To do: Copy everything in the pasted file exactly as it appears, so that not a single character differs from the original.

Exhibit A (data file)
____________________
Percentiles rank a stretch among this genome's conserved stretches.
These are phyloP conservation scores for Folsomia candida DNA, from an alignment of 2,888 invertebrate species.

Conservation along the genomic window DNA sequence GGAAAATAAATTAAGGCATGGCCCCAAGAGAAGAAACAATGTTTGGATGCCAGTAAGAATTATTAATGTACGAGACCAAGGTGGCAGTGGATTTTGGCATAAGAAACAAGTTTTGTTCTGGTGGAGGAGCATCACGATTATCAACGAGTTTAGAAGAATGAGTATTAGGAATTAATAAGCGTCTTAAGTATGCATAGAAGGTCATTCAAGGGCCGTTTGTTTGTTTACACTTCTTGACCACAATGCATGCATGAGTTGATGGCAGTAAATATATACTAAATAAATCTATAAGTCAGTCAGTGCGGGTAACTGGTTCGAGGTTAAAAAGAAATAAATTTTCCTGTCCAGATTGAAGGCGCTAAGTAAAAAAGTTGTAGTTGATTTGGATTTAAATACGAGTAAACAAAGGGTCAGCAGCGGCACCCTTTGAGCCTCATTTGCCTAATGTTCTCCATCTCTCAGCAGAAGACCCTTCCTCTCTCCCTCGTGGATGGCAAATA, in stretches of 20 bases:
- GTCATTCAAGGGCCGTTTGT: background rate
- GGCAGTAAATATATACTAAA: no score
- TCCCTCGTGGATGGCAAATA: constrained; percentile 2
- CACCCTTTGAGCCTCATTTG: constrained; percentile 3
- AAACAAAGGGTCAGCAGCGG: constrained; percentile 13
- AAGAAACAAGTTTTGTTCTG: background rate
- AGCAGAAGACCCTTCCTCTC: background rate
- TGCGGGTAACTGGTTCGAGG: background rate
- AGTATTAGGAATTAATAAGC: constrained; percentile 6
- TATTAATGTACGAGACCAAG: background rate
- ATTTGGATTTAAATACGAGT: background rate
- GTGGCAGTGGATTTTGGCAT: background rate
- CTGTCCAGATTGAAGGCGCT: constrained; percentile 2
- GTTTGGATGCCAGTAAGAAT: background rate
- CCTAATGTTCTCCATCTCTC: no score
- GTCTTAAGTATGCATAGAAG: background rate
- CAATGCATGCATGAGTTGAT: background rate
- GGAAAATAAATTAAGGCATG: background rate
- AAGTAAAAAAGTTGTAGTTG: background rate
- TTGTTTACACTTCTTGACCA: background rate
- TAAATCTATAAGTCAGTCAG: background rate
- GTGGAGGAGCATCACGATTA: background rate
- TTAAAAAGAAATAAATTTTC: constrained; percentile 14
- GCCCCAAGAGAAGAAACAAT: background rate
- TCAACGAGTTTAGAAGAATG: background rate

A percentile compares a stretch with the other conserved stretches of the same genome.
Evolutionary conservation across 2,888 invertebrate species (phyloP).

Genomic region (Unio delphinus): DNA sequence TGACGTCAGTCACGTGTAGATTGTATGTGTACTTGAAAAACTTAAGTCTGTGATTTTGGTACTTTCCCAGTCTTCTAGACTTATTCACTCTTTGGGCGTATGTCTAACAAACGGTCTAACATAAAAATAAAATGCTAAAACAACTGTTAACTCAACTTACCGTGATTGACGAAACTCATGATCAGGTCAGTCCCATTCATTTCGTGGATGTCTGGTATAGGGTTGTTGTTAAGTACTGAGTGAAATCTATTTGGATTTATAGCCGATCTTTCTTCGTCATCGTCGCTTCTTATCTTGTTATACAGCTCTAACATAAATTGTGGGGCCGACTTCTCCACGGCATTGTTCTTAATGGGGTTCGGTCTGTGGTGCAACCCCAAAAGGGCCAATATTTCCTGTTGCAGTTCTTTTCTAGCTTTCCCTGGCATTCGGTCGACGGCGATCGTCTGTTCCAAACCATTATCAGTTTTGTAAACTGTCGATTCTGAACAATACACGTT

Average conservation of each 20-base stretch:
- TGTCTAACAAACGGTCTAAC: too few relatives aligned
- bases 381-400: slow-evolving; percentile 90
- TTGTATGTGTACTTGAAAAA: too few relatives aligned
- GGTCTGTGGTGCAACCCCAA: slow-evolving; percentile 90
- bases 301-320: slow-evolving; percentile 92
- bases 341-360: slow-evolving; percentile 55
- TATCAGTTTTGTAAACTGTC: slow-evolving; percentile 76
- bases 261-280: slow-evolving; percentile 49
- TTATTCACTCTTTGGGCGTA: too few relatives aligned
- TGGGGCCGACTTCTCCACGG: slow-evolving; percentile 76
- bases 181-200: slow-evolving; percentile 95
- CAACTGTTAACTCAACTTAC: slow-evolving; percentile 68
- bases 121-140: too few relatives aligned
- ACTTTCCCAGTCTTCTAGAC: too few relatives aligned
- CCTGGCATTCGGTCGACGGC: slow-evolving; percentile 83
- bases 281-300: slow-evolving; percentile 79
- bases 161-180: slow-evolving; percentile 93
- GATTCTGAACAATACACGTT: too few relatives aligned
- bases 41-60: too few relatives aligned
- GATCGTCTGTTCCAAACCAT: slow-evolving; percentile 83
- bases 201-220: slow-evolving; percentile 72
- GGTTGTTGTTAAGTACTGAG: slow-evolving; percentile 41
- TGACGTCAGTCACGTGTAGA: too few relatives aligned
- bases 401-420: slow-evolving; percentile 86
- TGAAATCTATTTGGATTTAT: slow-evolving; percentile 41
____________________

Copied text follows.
Percentiles rank a stretch among this genome's conserved stretches.
These are phyloP conservation scores for Folsomia candida DNA, from an alignment of 2,888 invertebrate species.

Conservation along the genomic window DNA sequence GGAAAATAAATTAAGGCATGGCCCCAAGAGAAGAAACAATGTTTGGATGCCAGTAAGAATTATTAATGTACGAGACCAAGGTGGCAGTGGATTTTGGCATAAGAAACAAGTTTTGTTCTGGTGGAGGAGCATCACGATTATCAACGAGTTTAGAAGAATGAGTATTAGGAATTAATAAGCGTCTTAAGTATGCATAGAAGGTCATTCAAGGGCCGTTTGTTTGTTTACACTTCTTGACCACAATGCATGCATGAGTTGATGGCAGTAAATATATACTAAATAAATCTATAAGTCAGTCAGTGCGGGTAACTGGTTCGAGGTTAAAAAGAAATAAATTTTCCTGTCCAGATTGAAGGCGCTAAGTAAAAAAGTTGTAGTTGATTTGGATTTAAATACGAGTAAACAAAGGGTCAGCAGCGGCACCCTTTGAGCCTCATTTGCCTAATGTTCTCCATCTCTCAGCAGAAGACCCTTCCTCTCTCCCTCGTGGATGGCAAATA, in stretches of 20 bases:
- GTCATTCAAGGGCCGTTTGT: background rate
- GGCAGTAAATATATACTAAA: no score
- TCCCTCGTGGATGGCAAATA: constrained; percentile 2
- CACCCTTTGAGCCTCATTTG: constrained; percentile 3
- AAACAAAGGGTCAGCAGCGG: constrained; percentile 13
- AAGAAACAAGTTTTGTTCTG: background rate
- AGCAGAAGACCCTTCCTCTC: background rate
- TGCGGGTAACTGGTTCGAGG: background rate
- AGTATTAGGAATTAATAAGC: constrained; percentile 6
- TATTAATGTACGAGACCAAG: background rate
- ATTTGGATTTAAATACGAGT: background rate
- GTGGCAGTGGATTTTGGCAT: background rate
- CTGTCCAGATTGAAGGCGCT: constrained; percentile 2
- GTTTGGATGCCAGTAAGAAT: background rate
- CCTAATGTTCTCCATCTCTC: no score
- GTCTTAAGTATGCATAGAAG: background rate
- CAATGCATGCATGAGTTGAT: background rate
- GGAAAATAAATTAAGGCATG: background rate
- AAGTAAAAAAGTTGTAGTTG: background rate
- TTGTTTACACTTCTTGACCA: background rate
- TAAATCTATAAGTCAGTCAG: background rate
- GTGGAGGAGCATCACGATTA: background rate
- TTAAAAAGAAATAAATTTTC: constrained; percentile 14
- GCCCCAAGAGAAGAAACAAT: background rate
- TCAACGAGTTTAGAAGAATG: background rate

A percentile compares a stretch with the other conserved stretches of the same genome.
Evolutionary conservation across 2,888 invertebrate species (phyloP).

Genomic region (Unio delphinus): DNA sequence TGACGTCAGTCACGTGTAGATTGTATGTGTACTTGAAAAACTTAAGTCTGTGATTTTGGTACTTTCCCAGTCTTCTAGACTTATTCACTCTTTGGGCGTATGTCTAACAAACGGTCTAACATAAAAATAAAATGCTAAAACAACTGTTAACTCAACTTACCGTGATTGACGAAACTCATGATCAGGTCAGTCCCATTCATTTCGTGGATGTCTGGTATAGGGTTGTTGTTAAGTACTGAGTGAAATCTATTTGGATTTATAGCCGATCTTTCTTCGTCATCGTCGCTTCTTATCTTGTTATACAGCTCTAACATAAATTGTGGGGCCGACTTCTCCACGGCATTGTTCTTAATGGGGTTCGGTCTGTGGTGCAACCCCAAAAGGGCCAATATTTCCTGTTGCAGTTCTTTTCTAGCTTTCCCTGGCATTCGGTCGACGGCGATCGTCTGTTCCAAACCATTATCAGTTTTGTAAACTGTCGATTCTGAACAATACACGTT

Average conservation of each 20-base stretch:
- TGTCTAACAAACGGTCTAAC: too few relatives aligned
- bases 381-400: slow-evolving; percentile 90
- TTGTATGTGTACTTGAAAAA: too few relatives aligned
- GGTCTGTGGTGCAACCCCAA: slow-evolving; percentile 90
- bases 301-320: slow-evolving; percentile 92
- bases 341-360: slow-evolving; percentile 55
- TATCAGTTTTGTAAACTGTC: slow-evolving; percentile 76
- bases 261-280: slow-evolving; percentile 49
- TTATTCACTCTTTGGGCGTA: too few relatives aligned
- TGGGGCCGACTTCTCCACGG: slow-evolving; percentile 76
- bases 181-200: slow-evolving; percentile 95
- CAACTGTTAACTCAACTTAC: slow-evolving; percentile 68
- bases 121-140: too few relatives aligned
- ACTTTCCCAGTCTTCTAGAC: too few relatives aligned
- CCTGGCATTCGGTCGACGGC: slow-evolving; percentile 83
- bases 281-300: slow-evolving; percentile 79
- bases 161-180: slow-evolving; percentile 93
- GATTCTGAACAATACACGTT: too few relatives aligned
- bases 41-60: too few relatives aligned
- GATCGTCTGTTCCAAACCAT: slow-evolving; percentile 83
- bases 201-220: slow-evolving; percentile 72
- GGTTGTTGTTAAGTACTGAG: slow-evolving; percentile 41
- TGACGTCAGTCACGTGTAGA: too few relatives aligned
- bases 401-420: slow-evolving; percentile 86
- TGAAATCTATTTGGATTTAT: slow-evolving; percentile 41